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Major players in the insurance industry are developing their plans for a “smart working revolution.” Companies have learned from their responses to the COVID-19 pandemic and how they adjusted to teams working from home and are keen to take a more strategic approach to the hybrid challenge.

Flexibility seems to be at the heart of the strategic response of many carriers, balancing business and employee needs around:

  • Ensuring diversity, equity and inclusion stay at the top of the agenda.
  • Retaining focus on development and bench strength.
  • Maintaining and improving productivity.
  • Collaboration and socialization.
  • Making optimal use of real estate.
  • Maintaining and improving well-being.
  • Managing safety.

So, the hybrid way of working is almost inevitable. But that’s not to say that the blended approach won’t present challenges. How can we adapt and make the most out of what seems inevitable?

Here are some suggestions for managing the human capital side of things.

Problem: Favoritism and preferential treatment for those in the office


  • Level the playing field in team meetings. Have everyone join team calls from their own computer at their own workstation. It’s tempting for in-office colleagues to sit around the putative boardroom table together while colleagues working from home dial in. But we all know that the remote experience is not the same, so level out the experience for all.
  • Have a Yoda. That wise guru character from the “Star Wars” franchise has a place in team meetings. Rotate the role of the wise inclusion champion who can address microaggressions, interrupting and behaviors that may exclude.

Problem: Collaborative and “stretch” tasks are given to in-office colleagues


  • Look out for presentist bias—offering preference and opportunity to those who are present and visible. Record the opportunities, record who gets what, and identify the patterns.
  • Offer meaningful problem-solving tasks for all. A recent HBR article focused on motivation and how team members’ motivation dipped when they had no choice in where they worked. The hybrid challenge may well exacerbate this phenomenon. The research indicated that giving all colleagues the opportunity to be creative and solve real business problems may well be the answer, whether working from home or in the office.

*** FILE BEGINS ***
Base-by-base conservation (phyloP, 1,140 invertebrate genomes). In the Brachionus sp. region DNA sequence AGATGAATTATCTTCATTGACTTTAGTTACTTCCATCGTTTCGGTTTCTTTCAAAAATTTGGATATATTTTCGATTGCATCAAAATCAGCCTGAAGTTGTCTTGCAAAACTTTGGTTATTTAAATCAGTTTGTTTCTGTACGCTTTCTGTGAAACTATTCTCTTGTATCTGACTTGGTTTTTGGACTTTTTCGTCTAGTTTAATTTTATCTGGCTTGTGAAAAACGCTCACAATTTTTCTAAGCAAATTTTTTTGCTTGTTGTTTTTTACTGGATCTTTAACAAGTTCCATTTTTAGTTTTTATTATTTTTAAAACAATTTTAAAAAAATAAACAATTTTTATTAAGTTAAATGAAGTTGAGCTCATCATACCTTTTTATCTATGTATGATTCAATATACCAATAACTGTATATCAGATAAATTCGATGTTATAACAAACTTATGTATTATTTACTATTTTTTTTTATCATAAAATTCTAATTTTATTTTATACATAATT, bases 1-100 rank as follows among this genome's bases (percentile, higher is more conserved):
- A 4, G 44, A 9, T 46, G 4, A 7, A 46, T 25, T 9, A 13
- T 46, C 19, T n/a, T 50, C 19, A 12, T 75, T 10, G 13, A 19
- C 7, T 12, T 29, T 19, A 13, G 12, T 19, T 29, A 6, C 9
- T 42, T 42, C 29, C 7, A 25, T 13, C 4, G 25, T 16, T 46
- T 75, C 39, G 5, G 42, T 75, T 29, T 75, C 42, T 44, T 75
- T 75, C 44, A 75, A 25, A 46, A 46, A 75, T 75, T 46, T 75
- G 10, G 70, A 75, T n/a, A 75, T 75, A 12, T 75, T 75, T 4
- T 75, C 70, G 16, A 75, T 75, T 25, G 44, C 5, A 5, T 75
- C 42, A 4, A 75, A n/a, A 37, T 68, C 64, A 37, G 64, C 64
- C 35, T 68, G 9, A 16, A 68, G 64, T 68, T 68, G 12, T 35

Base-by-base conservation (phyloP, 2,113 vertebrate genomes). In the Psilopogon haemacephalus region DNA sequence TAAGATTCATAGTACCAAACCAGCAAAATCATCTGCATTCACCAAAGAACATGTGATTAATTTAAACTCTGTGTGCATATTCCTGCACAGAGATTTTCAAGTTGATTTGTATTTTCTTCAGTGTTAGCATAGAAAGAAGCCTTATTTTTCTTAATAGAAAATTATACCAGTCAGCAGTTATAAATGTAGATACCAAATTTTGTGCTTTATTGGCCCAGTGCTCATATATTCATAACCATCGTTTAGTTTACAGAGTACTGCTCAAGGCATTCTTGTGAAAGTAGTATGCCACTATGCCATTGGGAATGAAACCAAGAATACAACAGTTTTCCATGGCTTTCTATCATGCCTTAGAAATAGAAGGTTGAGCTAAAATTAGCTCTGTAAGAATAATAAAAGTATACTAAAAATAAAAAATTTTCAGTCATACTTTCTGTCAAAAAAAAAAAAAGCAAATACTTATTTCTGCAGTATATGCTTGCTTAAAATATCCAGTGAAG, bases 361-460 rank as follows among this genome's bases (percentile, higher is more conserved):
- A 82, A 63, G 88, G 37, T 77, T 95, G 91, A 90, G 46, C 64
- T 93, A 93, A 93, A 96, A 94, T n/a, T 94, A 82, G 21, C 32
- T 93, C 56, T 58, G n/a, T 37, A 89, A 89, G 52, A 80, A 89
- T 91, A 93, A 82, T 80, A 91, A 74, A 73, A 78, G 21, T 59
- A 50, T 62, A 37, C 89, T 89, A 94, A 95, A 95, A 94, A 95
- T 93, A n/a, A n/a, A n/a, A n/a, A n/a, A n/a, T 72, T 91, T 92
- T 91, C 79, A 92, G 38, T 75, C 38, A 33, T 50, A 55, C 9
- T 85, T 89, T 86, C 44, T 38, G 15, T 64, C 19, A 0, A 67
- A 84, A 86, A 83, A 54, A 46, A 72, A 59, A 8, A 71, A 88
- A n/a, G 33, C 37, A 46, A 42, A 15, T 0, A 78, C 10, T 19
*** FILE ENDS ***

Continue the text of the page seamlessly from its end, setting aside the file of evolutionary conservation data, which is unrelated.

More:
• Put career development back on the agenda. The initial response to lockdowns was often to focus on delivery, outputs and outcomes; career development seemed like a luxury we could no longer afford. As the situation eases and we move to hybrid models, we need to get careers and development back on track—and not just the development of those who are in the office.

Problem: Technology and meeting fatigue


  • Learn from royalty and have stand-up meetings. The UK’s Queen Victoria had a limited attention span during Privy Council meetings, so she famously told her privy councillors (long-winded politicians) that they should stand. The meetings became shorter and more focused. The same principle is being applied to huddle or scrum stand-up meetings that are short, sharp and to the point. More frequent but shorter meetings may be the future…so history tells us.
  • Use the cream of the morning brain. Author Virginia Woolf recognized that many of us are more creative in the morning. Team meetings that focus on collaboration and complex interactions should be reserved for earlier in the day when our social skills and attention are more available.
  • Monitor your micro-expressions. We are increasingly invited to turn our cameras on and use headsets and earbuds in meetings to reduce fatigue and get closer to the face-to-face experience. Be aware that your every eye roll and tut will be amplified by the technology. Psychologists use the term “leakage” to describe our unintentional messaging. Stop the dripping tap and remember that you are very much on show.